Plaintiff places heavy store upon the foregoing as reflecting upon his ability and expertise in foreign exchange monetary matters. He emphasizes the statement that it was plaintiff "who played an important role in pushing Franklin into foreign-exchange trading in a major way." But this is to fragmentize and dissect the article rather than to read it as a whole and in context. Indeed, for a director of a corporation to urge, even in a strong way by force of his individual influence, a policy upon fellow directors does not reflect upon one's professional standing or competence. It is the legitimate exercise of a director's function, whether he is an inside or an outside director, as plaintiff describes himself. Foreign-exchange trading is lawful and may result, as in the instance of any other type of investment, in either profits or losses. The article itself suggests the Bank's continuation in foreign-exchange trading by the reference to the hiring of an executive vice president to reorganize the Bank's international currency trading operation.

 Plaintiff's claim that the article attributes to him the Bank's substantial losses in foreign-exchange trading is not borne out by a fair reading of the article in context. *fn9" While it is true that the bank's policy of engaging in foreign-exchange trading in a major way may be attributed to plaintiff, the article does not state or imply that he managed the Bank's foreign-exchange trading or played any role in the actual transactions which resulted in the losses. To the contrary, the references to the resignation of top officials of the Bank in charge of its foreign-exchange program and the dismissal of a foreign-exchange trader suggest it was they, if anyone, who were responsible for the losses. *fn10"

 Finally, giving full sway to plaintiff's allegations in his complaint as to his background, prestige and standing, even if the article were read to defame plaintiff, the complaint must be dismissed under New York law. Through the years New York has adhered to the "single-instance" rule first enunciated by its courts in 1811 in Foot v. Brown.11 There it was held that charging an attorney with ignorance or unskillfulness in his handling of a particular case was not actionable in the absence of a plea of special damage. *fn12" The continuing vitality of the "single-instance" rule was reaffirmed by the New York Court of Appeals in November v. Time, Inc.,13 where the court noted:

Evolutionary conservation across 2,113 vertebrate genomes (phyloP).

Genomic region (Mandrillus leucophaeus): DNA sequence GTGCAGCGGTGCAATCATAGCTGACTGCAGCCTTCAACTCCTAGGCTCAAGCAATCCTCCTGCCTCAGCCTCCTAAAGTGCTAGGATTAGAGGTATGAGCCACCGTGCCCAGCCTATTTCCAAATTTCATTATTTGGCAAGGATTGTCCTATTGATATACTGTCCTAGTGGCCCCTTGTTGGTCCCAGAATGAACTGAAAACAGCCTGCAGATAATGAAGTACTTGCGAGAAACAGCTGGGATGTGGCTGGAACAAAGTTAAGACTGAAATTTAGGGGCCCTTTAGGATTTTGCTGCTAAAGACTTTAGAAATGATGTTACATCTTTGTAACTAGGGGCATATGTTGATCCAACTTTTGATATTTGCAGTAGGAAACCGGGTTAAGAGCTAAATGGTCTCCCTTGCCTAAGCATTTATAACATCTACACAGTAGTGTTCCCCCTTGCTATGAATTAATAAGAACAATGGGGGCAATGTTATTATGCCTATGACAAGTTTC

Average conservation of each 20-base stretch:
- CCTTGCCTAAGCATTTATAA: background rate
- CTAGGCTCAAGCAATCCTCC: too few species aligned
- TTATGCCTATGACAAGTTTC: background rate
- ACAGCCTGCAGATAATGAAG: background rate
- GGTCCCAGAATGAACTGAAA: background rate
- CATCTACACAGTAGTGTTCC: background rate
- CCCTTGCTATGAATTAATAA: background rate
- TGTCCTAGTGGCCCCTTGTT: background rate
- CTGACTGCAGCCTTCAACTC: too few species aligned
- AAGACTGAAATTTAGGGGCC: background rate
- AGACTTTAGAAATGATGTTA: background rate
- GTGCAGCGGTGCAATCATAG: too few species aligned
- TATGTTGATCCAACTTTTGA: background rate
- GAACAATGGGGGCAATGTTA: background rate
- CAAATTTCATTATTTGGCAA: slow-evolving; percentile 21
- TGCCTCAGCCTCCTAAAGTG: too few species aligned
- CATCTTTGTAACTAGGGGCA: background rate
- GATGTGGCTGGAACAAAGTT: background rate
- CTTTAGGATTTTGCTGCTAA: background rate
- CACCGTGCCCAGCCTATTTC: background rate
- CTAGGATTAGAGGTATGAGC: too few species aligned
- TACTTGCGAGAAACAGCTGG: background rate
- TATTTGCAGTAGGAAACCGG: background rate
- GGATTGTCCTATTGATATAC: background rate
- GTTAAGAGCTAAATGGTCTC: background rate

"[The] rule still holds that language charging a professional man with ignorance or mistake on a single occasion only and not accusing him of general ignorance or lack of skill cannot be considered defamatory on its face and so is not actionable unless special damages are pleaded." *fn14"

 The single-instance rule was applied recently in a case that parallels the instant one. There plaintiff, the publisher of an investment advisory service, charged that the defendants circulated in the financial community and among members of the investing public a monthly magazine which contained an article stating that plaintiff had recommended a stock which had declined in value -- that "the stock is running backward." The Appellate Division reversed an order of Special Term denying dismissal of the complaint and granted summary judgment to defendants. *fn15" The court noted that the article consisted "of the sardonic recital of what at worst might be considered a single instance of mistaken exercise of business judgment on plaintiff's part, without any imputation of fraud, deceit or malpractice," and held that the complaint did not state a cause of action in libel by any applicable standard.